I am a newbie to graph theory and this may possibly be quite a strange quesion.

Can a graph exist such that contains both weighted and unweighted edges? If yes, could you also let me know what can be a practical application of such a graph?

I am now writing a tiny program that tries to do a requested job, e.g. to find the shortest path with a given graph, source, and destination. I am wondering what to do if the given graph contains both weighted and unweighted edges. If it is an impossible case at all, then I can feel free to simply throw an exception. But, if it is a possible case, then I would like to study it further more.

Thank you.

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A tricky question. From a programming perspective, I suspect that you have (in pseudocode):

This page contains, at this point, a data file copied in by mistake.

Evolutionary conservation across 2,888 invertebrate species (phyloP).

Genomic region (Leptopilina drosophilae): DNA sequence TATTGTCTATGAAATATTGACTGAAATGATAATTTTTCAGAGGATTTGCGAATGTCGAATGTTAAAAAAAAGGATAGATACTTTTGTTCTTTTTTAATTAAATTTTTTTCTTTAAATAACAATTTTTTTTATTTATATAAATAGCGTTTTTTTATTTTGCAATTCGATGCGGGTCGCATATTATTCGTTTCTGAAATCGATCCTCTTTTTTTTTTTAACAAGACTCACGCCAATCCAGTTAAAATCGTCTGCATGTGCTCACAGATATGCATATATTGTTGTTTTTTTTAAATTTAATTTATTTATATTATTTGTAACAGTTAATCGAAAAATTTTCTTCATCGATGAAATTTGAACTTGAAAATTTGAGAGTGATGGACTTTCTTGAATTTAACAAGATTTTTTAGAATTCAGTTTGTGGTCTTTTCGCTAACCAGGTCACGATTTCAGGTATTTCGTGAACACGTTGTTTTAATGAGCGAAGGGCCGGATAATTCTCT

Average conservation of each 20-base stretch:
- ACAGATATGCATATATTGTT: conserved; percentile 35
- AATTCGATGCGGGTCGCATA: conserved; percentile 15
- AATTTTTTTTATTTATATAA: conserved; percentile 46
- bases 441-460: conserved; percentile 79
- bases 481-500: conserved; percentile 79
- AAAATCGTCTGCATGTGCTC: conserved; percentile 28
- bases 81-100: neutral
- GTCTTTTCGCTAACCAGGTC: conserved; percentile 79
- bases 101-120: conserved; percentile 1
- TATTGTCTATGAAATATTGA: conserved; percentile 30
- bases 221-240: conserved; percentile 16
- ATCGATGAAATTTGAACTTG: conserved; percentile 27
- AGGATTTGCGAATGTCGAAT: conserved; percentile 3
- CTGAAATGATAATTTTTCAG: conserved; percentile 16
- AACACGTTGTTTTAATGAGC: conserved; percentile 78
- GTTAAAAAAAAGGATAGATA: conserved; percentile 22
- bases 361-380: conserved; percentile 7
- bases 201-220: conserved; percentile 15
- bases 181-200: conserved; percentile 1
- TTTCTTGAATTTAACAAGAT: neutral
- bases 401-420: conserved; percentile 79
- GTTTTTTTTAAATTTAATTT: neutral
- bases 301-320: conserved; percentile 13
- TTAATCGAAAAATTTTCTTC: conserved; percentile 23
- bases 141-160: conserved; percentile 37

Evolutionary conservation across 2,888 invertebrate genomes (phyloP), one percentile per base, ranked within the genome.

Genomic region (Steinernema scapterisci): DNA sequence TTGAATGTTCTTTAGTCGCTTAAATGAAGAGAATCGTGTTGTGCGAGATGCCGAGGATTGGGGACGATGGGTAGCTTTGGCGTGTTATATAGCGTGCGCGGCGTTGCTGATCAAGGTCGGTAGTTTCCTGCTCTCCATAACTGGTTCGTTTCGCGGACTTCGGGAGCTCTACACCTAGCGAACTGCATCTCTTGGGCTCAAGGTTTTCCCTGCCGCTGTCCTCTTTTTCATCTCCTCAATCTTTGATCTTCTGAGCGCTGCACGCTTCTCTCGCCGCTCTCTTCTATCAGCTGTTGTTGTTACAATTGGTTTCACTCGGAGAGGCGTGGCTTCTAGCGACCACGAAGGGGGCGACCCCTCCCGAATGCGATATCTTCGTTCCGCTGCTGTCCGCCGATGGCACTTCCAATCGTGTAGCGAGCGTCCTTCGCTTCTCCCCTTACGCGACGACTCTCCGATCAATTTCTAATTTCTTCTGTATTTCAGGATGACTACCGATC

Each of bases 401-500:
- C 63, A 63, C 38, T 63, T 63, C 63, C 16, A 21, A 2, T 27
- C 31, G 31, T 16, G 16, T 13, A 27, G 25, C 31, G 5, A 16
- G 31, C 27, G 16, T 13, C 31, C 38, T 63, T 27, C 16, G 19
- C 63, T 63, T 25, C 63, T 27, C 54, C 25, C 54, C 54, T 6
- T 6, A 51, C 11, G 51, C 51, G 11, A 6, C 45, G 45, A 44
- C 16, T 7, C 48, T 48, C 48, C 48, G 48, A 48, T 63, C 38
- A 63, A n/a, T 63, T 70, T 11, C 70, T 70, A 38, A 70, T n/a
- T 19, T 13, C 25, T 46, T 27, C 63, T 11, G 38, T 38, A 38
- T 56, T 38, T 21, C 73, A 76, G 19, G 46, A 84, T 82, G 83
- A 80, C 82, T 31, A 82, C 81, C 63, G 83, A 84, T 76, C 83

if edge has a weight:

however, this will probably never be an issue. Say there is a real world problem where you might have both weighted and unweighted edges; say some kind of metabolic network, with edges that represent boolean bound/unbound and edges that represent enzyme transformation with some probability. Possibly unrealistic, but whatever.

To model this, it would be easiest to use a weight of 0 for the unweighted edges so that all edges have weight. Of course, it has to make sense for your shortest path to include both 'types' of edge in the first place!

The only difficulty would be in the unlikely case where an edge with a weight of 0 means something different to an unweighted edge. A little like the difference between null/0 in many languages. From a design point of view, it might be best to not design for weird edge cases until you find them.

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